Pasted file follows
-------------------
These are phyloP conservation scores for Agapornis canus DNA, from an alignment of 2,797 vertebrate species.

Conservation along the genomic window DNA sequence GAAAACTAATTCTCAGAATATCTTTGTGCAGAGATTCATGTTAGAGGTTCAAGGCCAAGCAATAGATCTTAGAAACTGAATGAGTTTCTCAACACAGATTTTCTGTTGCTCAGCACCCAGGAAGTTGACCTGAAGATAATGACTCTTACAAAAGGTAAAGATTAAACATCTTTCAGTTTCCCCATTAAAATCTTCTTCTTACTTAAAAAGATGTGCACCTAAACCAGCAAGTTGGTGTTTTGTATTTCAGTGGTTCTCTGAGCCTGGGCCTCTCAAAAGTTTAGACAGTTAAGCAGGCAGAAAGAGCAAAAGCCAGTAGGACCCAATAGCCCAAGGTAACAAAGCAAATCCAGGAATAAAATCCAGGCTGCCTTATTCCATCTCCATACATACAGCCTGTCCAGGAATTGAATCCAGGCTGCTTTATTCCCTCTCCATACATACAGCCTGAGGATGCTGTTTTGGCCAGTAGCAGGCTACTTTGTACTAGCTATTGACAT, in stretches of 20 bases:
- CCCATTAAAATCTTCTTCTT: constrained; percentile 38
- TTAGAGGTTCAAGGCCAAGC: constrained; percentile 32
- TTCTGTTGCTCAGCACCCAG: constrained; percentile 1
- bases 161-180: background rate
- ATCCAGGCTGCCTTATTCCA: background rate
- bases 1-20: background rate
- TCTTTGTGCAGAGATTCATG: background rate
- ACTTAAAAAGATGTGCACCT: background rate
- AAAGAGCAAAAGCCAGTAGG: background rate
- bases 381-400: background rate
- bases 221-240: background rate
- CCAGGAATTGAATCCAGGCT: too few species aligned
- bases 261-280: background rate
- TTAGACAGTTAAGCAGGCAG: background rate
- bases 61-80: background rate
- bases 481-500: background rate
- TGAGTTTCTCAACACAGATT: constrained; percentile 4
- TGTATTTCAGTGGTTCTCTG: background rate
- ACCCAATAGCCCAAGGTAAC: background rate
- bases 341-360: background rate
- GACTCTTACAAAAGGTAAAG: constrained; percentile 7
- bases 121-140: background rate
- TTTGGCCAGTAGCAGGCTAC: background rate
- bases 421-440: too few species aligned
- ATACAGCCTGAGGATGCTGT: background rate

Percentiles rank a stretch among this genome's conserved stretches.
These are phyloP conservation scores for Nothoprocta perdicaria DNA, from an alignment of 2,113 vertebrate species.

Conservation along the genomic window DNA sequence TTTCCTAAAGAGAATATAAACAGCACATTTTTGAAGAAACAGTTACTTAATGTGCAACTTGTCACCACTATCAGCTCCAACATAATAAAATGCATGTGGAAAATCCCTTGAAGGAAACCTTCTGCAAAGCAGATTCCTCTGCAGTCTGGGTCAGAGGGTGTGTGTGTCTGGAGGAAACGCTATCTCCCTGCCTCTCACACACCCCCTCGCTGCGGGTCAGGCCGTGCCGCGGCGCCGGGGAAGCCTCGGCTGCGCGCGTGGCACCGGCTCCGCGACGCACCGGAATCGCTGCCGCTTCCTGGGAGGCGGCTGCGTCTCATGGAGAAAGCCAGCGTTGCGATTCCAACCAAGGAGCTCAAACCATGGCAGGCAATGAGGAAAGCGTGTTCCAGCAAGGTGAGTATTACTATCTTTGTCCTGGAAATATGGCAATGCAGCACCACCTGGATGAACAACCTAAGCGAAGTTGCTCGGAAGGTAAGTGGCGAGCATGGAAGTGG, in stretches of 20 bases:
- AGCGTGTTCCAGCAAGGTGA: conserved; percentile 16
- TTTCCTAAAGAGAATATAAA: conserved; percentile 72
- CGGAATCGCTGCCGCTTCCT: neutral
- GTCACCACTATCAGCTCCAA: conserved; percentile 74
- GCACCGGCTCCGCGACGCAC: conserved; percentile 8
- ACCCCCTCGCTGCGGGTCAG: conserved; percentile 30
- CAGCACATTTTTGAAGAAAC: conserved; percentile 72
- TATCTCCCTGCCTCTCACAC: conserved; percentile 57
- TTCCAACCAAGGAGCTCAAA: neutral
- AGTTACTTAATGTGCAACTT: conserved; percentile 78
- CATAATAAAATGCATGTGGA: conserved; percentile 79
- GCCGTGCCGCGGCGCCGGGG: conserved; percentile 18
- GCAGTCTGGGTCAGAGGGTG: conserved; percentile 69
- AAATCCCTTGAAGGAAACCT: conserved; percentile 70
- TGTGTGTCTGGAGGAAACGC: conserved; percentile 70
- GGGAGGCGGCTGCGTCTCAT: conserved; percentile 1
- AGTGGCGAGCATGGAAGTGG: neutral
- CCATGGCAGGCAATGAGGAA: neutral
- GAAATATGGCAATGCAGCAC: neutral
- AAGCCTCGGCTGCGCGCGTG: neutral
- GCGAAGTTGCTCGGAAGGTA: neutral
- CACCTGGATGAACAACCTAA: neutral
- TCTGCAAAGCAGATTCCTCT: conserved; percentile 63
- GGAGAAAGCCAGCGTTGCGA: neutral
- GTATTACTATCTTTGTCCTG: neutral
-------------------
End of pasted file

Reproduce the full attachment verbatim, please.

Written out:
These are phyloP conservation scores for Agapornis canus DNA, from an alignment of 2,797 vertebrate species.

Conservation along the genomic window DNA sequence GAAAACTAATTCTCAGAATATCTTTGTGCAGAGATTCATGTTAGAGGTTCAAGGCCAAGCAATAGATCTTAGAAACTGAATGAGTTTCTCAACACAGATTTTCTGTTGCTCAGCACCCAGGAAGTTGACCTGAAGATAATGACTCTTACAAAAGGTAAAGATTAAACATCTTTCAGTTTCCCCATTAAAATCTTCTTCTTACTTAAAAAGATGTGCACCTAAACCAGCAAGTTGGTGTTTTGTATTTCAGTGGTTCTCTGAGCCTGGGCCTCTCAAAAGTTTAGACAGTTAAGCAGGCAGAAAGAGCAAAAGCCAGTAGGACCCAATAGCCCAAGGTAACAAAGCAAATCCAGGAATAAAATCCAGGCTGCCTTATTCCATCTCCATACATACAGCCTGTCCAGGAATTGAATCCAGGCTGCTTTATTCCCTCTCCATACATACAGCCTGAGGATGCTGTTTTGGCCAGTAGCAGGCTACTTTGTACTAGCTATTGACAT, in stretches of 20 bases:
- CCCATTAAAATCTTCTTCTT: constrained; percentile 38
- TTAGAGGTTCAAGGCCAAGC: constrained; percentile 32
- TTCTGTTGCTCAGCACCCAG: constrained; percentile 1
- bases 161-180: background rate
- ATCCAGGCTGCCTTATTCCA: background rate
- bases 1-20: background rate
- TCTTTGTGCAGAGATTCATG: background rate
- ACTTAAAAAGATGTGCACCT: background rate
- AAAGAGCAAAAGCCAGTAGG: background rate
- bases 381-400: background rate
- bases 221-240: background rate
- CCAGGAATTGAATCCAGGCT: too few species aligned
- bases 261-280: background rate
- TTAGACAGTTAAGCAGGCAG: background rate
- bases 61-80: background rate
- bases 481-500: background rate
- TGAGTTTCTCAACACAGATT: constrained; percentile 4
- TGTATTTCAGTGGTTCTCTG: background rate
- ACCCAATAGCCCAAGGTAAC: background rate
- bases 341-360: background rate
- GACTCTTACAAAAGGTAAAG: constrained; percentile 7
- bases 121-140: background rate
- TTTGGCCAGTAGCAGGCTAC: background rate
- bases 421-440: too few species aligned
- ATACAGCCTGAGGATGCTGT: background rate

Percentiles rank a stretch among this genome's conserved stretches.
These are phyloP conservation scores for Nothoprocta perdicaria DNA, from an alignment of 2,113 vertebrate species.

Conservation along the genomic window DNA sequence TTTCCTAAAGAGAATATAAACAGCACATTTTTGAAGAAACAGTTACTTAATGTGCAACTTGTCACCACTATCAGCTCCAACATAATAAAATGCATGTGGAAAATCCCTTGAAGGAAACCTTCTGCAAAGCAGATTCCTCTGCAGTCTGGGTCAGAGGGTGTGTGTGTCTGGAGGAAACGCTATCTCCCTGCCTCTCACACACCCCCTCGCTGCGGGTCAGGCCGTGCCGCGGCGCCGGGGAAGCCTCGGCTGCGCGCGTGGCACCGGCTCCGCGACGCACCGGAATCGCTGCCGCTTCCTGGGAGGCGGCTGCGTCTCATGGAGAAAGCCAGCGTTGCGATTCCAACCAAGGAGCTCAAACCATGGCAGGCAATGAGGAAAGCGTGTTCCAGCAAGGTGAGTATTACTATCTTTGTCCTGGAAATATGGCAATGCAGCACCACCTGGATGAACAACCTAAGCGAAGTTGCTCGGAAGGTAAGTGGCGAGCATGGAAGTGG, in stretches of 20 bases:
- AGCGTGTTCCAGCAAGGTGA: conserved; percentile 16
- TTTCCTAAAGAGAATATAAA: conserved; percentile 72
- CGGAATCGCTGCCGCTTCCT: neutral
- GTCACCACTATCAGCTCCAA: conserved; percentile 74
- GCACCGGCTCCGCGACGCAC: conserved; percentile 8
- ACCCCCTCGCTGCGGGTCAG: conserved; percentile 30
- CAGCACATTTTTGAAGAAAC: conserved; percentile 72
- TATCTCCCTGCCTCTCACAC: conserved; percentile 57
- TTCCAACCAAGGAGCTCAAA: neutral
- AGTTACTTAATGTGCAACTT: conserved; percentile 78
- CATAATAAAATGCATGTGGA: conserved; percentile 79
- GCCGTGCCGCGGCGCCGGGG: conserved; percentile 18
- GCAGTCTGGGTCAGAGGGTG: conserved; percentile 69
- AAATCCCTTGAAGGAAACCT: conserved; percentile 70
- TGTGTGTCTGGAGGAAACGC: conserved; percentile 70
- GGGAGGCGGCTGCGTCTCAT: conserved; percentile 1
- AGTGGCGAGCATGGAAGTGG: neutral
- CCATGGCAGGCAATGAGGAA: neutral
- GAAATATGGCAATGCAGCAC: neutral
- AAGCCTCGGCTGCGCGCGTG: neutral
- GCGAAGTTGCTCGGAAGGTA: neutral
- CACCTGGATGAACAACCTAA: neutral
- TCTGCAAAGCAGATTCCTCT: conserved; percentile 63
- GGAGAAAGCCAGCGTTGCGA: neutral
- GTATTACTATCTTTGTCCTG: neutral